The end of summer signals the beginning of tomato season! So many delicious tomato recipes. And consider canning tomatoes if you have an abundance. But for now, celebrate the fruits (yes fruits) of your labor and the fact that you’ve made it to harvest season. You can’t wait to get your hands on some heirloom tomatoes. Or maybe you’re like me and enjoy a post-gardening snack on homegrown cherry tomatoes. But something is wrong with your harvest this year. What are those splotches on the bottom of your tomatoes? Is it a pest? Is it a fungus? No, it’s tomato blossom end rot!
What is tomato blossom end rot?
Tomato blossom end rot (BER) is a disorder (not technically a disease) affecting tomatoes causing the bottom of the fruits to rot. An early sign of BER is a tan patch on the blossom end (bottom) of the fruit. BER typically affects tomato fruits that are about halfway developed. The patch tends to develop into a dark circular shape, rotting from the bottom upward.
What causes tomato blossom end rot?
Tomato blossom end rot is caused when there’s an insufficient amount of calcium absorbed into the tomato fruit. Interestingly enough, there can be plenty of calcium in the soil that gets absorbed into the tomato plant, but then the calcium settles elsewhere in the stems and leaves. BER tends to occur when a growing season starts off wet but then dries out just as the tomatoes are forming.
Can you cure tomato blossom end rot?
Sadly, there is no cure for BER. Again, it’s not so much a disease as it is a disorder. You may read suggestions to use a fungicide, homemade sprays, and even powdered milk remedies, but the truth is there is no reversing this curse. Your only option is to avoid BER in the first place. If you see the tell-tale circular stains on the bottom of your tomato fruits, pick them and discard the fruit.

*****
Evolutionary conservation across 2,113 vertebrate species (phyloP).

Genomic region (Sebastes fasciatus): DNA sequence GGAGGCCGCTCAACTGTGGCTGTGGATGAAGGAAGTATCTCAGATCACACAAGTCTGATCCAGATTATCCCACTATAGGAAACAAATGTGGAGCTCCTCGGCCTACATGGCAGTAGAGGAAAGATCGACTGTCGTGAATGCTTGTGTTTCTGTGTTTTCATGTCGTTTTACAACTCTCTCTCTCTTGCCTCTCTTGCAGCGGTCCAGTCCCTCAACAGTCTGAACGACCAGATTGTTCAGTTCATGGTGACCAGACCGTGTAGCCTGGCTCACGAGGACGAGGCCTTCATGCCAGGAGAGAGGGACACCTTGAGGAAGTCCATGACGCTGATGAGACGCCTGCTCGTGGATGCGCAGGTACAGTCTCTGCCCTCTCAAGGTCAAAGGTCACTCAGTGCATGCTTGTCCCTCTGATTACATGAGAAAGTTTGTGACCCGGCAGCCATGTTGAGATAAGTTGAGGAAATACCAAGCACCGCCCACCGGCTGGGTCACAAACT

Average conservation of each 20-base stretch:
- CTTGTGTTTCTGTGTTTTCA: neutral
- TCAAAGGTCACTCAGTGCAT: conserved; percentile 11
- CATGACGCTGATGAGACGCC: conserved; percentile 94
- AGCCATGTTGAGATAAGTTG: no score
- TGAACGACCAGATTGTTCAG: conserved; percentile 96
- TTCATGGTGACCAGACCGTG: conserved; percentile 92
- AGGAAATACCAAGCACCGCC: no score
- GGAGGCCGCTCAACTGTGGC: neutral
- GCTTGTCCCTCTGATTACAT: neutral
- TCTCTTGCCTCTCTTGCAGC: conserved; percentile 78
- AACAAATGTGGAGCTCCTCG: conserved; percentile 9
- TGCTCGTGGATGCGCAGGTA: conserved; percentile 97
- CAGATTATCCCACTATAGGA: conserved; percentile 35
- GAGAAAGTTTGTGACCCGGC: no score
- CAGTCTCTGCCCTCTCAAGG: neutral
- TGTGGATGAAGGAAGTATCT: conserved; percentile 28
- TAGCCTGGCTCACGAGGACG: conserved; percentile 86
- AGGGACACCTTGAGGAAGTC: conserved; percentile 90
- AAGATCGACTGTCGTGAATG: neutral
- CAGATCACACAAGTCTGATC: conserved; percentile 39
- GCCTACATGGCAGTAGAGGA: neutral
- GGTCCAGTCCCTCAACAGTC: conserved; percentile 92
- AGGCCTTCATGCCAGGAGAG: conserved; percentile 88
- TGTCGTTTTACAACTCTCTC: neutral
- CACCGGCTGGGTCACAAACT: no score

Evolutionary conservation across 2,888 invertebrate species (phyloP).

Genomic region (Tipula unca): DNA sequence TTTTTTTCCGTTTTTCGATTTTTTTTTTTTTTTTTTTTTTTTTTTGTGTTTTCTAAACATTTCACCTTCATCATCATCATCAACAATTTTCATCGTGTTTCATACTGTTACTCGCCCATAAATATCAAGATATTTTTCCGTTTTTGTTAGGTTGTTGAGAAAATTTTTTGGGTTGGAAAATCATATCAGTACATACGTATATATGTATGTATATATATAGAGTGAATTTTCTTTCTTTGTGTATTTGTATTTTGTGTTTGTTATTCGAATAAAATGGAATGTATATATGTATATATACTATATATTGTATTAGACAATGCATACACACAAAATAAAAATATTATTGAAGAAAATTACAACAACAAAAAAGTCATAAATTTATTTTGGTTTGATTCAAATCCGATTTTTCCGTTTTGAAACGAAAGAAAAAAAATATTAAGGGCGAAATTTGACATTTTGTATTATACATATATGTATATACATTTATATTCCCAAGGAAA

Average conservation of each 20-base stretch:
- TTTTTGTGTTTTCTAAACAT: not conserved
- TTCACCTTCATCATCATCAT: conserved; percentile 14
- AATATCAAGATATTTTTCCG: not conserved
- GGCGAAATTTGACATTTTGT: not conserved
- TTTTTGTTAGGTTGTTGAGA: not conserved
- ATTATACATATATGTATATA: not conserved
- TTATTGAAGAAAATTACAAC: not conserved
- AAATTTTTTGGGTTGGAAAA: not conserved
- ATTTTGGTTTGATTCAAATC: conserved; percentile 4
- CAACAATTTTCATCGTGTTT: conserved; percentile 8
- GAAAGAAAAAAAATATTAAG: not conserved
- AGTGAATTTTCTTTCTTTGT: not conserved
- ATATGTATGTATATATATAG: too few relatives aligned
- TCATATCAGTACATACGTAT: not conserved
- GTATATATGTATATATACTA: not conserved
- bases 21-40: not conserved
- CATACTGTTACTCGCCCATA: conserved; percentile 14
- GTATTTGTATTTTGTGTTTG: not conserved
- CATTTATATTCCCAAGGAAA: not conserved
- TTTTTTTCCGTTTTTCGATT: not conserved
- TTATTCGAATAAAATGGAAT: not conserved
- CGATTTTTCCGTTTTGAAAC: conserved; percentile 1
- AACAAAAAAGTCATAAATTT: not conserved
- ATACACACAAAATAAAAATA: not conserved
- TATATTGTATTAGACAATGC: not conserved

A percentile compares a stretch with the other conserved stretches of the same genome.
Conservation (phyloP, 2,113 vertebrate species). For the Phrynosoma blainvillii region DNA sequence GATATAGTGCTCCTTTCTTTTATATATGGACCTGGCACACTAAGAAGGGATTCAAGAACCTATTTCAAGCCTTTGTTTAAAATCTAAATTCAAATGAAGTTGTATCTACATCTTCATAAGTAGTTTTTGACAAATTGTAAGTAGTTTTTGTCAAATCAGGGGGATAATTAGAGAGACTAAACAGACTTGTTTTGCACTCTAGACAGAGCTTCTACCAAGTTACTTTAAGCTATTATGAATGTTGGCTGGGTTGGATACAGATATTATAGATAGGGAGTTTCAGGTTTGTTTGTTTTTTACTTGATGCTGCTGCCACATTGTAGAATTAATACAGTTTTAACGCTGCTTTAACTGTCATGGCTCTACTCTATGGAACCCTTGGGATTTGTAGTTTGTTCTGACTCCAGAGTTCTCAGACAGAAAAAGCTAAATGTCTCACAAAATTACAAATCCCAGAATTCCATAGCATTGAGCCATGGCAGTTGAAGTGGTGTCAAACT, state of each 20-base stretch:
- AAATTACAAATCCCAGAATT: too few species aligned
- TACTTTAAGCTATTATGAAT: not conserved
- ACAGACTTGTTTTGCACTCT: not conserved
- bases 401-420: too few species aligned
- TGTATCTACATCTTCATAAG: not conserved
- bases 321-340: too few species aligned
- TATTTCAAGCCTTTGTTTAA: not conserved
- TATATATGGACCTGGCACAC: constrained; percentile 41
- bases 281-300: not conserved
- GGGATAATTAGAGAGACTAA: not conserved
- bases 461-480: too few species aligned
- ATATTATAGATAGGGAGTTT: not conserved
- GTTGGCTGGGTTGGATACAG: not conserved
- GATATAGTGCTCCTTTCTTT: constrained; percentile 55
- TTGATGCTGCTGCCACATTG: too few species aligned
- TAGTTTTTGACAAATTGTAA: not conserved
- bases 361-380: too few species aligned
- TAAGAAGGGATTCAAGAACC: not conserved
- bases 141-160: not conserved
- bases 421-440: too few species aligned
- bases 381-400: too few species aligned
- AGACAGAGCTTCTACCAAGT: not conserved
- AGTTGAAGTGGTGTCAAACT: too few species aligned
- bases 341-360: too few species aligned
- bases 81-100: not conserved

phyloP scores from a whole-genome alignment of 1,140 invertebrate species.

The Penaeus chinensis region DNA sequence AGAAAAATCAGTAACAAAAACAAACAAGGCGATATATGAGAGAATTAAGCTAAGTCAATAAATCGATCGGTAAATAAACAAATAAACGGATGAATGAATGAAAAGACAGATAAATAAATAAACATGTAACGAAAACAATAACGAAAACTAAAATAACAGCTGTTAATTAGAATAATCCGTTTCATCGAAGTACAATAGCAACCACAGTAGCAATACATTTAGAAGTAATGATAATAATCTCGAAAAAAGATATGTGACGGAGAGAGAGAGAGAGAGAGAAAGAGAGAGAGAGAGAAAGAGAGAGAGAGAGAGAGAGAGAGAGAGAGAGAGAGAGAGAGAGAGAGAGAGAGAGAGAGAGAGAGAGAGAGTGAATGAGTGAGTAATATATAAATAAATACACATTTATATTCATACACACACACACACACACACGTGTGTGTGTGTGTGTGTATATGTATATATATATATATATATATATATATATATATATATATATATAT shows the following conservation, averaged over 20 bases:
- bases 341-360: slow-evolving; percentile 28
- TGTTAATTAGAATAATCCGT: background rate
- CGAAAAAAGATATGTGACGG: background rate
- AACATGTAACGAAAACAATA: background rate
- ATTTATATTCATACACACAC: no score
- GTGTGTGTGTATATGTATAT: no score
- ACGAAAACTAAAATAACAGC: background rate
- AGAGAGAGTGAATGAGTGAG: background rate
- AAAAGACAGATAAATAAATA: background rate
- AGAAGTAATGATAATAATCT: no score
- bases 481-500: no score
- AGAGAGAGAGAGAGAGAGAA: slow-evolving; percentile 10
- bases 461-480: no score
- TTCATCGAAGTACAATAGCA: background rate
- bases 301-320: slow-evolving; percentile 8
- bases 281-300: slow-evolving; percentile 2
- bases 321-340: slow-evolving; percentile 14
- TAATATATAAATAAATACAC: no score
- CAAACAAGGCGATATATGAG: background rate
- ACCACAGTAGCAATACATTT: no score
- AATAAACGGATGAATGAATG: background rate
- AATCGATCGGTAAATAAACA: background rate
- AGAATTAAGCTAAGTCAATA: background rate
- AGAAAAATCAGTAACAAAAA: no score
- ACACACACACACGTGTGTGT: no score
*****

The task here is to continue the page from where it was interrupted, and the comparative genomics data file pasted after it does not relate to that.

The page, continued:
How to avoid tomato blossom end rot?
The best offense is a good defense when it comes to tomato blossom end rot. Here are seven tips for avoiding BER and keeping your tomatoes healthy.
1. Test your soil. There are different ways to test your soil from at-home kits to sending it out to a lab (check your nearby university).
2. Apply fertilizer and other amendments based on your soil test results. The key to avoiding BER is to grow tomatoes in nutrient-rich, well-drained soil that has a pH between 6.5 and 7.5.
3. Don’t disturb the soil surrounding your tomato plants. It’s okay to weed the surface around your tomatoes but don’t dig too deeply since that can damage and interfere with tomato roots and their nutrient absorption.
4. Use phosphorus-rich fertilizer and limit nitrogen fertilizers (especially ammonium nitrogen which tends to contribute to more BER).
5. Add mulch to the surface of the tomato garden bed. Mulch helps control and retain moisture. There are different types of mulch to choose from like wood chips, straw, and even grass clippings.
6. Choose tomato cultivars that are tolerant of calcium deficiency. This information will be marked on your seed or seedling labels. When in doubt, ask the local garden store staff.
7. Create a watering schedule and stick to it. Keep track of the weather and rainfall so that you’re not overwatering a garden that already had a nice soak from Mother Nature. Tomato blossom end rot typically shows up after inconsistent watering, so keeping track of your watering schedule can really help prevent BER.
Preventing tomato blossom end rot is only the beginning. BER can occur in peppers, eggplants, and squash, too! But with regular soil tests and a consistent watering schedule, you can kick BER’s blossom end! (If you know what I mean!)
Do you have experience dealing with tomato blossom end rot? How do you avoid it in your garden? Share your ideas in the comments!